If you’re beginning to witness the terror of R Tape loading error when loading a game into your +2, then it’s probably time to give the datacorder mechanism a service.
The techniques for doing so are broadly the same as for most tape recorder mechanisms, since the datacorder’s mechanical components are sourced from cheap mono tape decks (and the same mechanism has been found in at least one Academy tape recorder).
However there are some common remedies for certain types of fault, and I’ll detail these below.
General Cleanup and Azimuth Adjustments
If the audio playback sounds steady and doesn’t seem to change speed, then you may get away with cleaning the tape head, capstan and pinch roller, as these parts tend to pick up lots of dirt and magnetised tape particles after years of use.
This can be done with some IPA (Isopropanol alcohol, not ale!) and cotton buds.
If a thorough clean doesn’t improve matters, then the next step will be to adjust the azimuth of the tape head.
As a term, azimuth angle is just a fancy name for the relationship between the tape head and the magnetic tape in the cassette itself. For audio recordings it’s desirable that this is adjusted to be as close to 90 degrees as possible.
There is a small hole in the +2’s case to allow such adjustments without disassembling the computer, suitable for a No. 0 jewellers screwdriver.
Perform this adjustment with a tape running so you can hear the clarity of the audio change with adjustments, until you achieve the clearest audio possible.
More indepth servicing
If the speed at which your audio plays back varies significantly, or the datacorder has difficulty fast forwarding or rewinding cassettes, then it’s probably time to change the drive belts on the mechanism. This is fairly straightforward, but there’s one caveat – the drive mechanism changes between grey +2’s and black +2A/+2B machines. The grey +2 mechanism uses twin belts, whereas the +2A mechanism uses a single drive belt.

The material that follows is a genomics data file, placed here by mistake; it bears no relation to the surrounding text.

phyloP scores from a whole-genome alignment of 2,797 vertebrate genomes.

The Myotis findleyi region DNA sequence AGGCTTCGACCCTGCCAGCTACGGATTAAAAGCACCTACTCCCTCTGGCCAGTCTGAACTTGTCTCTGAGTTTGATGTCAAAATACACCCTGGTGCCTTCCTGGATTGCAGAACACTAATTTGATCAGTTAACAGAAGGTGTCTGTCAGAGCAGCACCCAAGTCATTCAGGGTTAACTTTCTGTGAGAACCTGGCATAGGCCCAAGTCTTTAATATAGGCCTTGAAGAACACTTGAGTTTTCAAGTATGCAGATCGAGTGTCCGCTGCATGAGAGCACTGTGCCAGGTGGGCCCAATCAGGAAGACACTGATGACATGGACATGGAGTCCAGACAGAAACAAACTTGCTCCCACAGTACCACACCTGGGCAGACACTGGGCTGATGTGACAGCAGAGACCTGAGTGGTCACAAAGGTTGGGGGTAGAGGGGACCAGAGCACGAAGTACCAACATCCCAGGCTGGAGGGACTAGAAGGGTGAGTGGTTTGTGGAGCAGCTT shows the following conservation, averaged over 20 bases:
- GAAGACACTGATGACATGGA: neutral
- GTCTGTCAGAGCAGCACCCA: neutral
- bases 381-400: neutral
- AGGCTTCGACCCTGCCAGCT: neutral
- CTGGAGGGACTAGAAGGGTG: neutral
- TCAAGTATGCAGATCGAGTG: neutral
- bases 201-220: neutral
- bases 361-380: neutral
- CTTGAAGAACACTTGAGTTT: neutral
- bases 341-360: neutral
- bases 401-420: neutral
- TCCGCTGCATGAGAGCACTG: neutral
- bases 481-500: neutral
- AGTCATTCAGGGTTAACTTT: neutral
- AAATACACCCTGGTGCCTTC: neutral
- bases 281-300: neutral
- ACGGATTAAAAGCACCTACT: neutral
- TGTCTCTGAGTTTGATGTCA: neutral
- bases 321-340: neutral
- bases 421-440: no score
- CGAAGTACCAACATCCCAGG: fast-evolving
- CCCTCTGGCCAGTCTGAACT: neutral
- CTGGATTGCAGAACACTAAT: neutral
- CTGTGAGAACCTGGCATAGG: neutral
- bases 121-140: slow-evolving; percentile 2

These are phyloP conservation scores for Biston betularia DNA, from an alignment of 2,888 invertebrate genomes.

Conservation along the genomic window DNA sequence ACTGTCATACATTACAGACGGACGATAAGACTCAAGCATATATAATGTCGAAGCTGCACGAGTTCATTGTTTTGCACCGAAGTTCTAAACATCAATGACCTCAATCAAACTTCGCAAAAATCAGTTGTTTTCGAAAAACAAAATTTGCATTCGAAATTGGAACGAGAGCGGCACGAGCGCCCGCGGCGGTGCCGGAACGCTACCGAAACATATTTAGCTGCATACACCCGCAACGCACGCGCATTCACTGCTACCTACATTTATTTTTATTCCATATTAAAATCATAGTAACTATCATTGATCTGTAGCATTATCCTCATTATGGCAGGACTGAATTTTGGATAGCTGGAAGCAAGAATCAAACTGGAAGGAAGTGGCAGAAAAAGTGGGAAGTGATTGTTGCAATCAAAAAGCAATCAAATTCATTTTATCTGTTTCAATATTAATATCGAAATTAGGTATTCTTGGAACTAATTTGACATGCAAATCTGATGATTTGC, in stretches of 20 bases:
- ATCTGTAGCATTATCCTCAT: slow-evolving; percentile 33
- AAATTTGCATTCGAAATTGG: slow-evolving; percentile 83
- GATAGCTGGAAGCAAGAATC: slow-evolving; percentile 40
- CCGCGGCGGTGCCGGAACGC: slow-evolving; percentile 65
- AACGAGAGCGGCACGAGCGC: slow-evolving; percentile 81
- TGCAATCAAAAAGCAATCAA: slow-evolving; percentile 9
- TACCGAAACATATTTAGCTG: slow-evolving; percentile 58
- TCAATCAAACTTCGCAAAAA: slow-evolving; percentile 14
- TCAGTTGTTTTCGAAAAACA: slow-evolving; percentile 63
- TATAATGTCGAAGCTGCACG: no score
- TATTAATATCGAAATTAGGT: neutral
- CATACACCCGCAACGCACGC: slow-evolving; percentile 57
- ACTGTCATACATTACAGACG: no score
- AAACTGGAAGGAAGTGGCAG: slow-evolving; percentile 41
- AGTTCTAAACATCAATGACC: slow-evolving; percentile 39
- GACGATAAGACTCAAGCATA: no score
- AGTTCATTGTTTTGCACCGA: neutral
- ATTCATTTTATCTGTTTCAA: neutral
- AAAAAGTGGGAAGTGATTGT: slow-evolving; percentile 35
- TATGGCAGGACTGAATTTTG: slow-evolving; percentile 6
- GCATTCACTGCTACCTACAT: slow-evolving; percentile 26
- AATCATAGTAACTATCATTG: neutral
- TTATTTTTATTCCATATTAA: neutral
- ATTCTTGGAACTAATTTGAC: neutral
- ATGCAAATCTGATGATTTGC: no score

Replacement belt kits can be obtained from Dataserve Retro, and they can be alternatively be sourced from Farnell – the large belt which fits both the grey +2 and black +2A main drive, and the smaller belt required for the grey +2.
To replace the belts, remove the six screws holding the case together and separate the top and bottom halves of the machine by disconnecting the keyboard ribbons and the tape deck connector. Lay the top half of the machine on your workspace, keys down and you should now be able to see the cassette mechanism.
Remove the belt(s) with a tweezers and install the replacements, ensuring the belt isn’t twisted once installed. For twin belt mechanisms, install the smaller (lower) belt first.
Pause mechanism issues
If you still have problems with speed fluctuations after replacing the drive belts, then try moving the large flywheel with your finger, and check if it is fouling on the white plastic latch below that forms part of the pause mechanism.
The white ‘hat’ piece is a push fit onto the plastic pillar that supports it and the moving latch piece beneath. There’s a spring internal to this that allows the latch piece to ‘float’ and move cleanly, and if the hat piece deteriorates it can crack, allowing the spring to push it against the flywheel.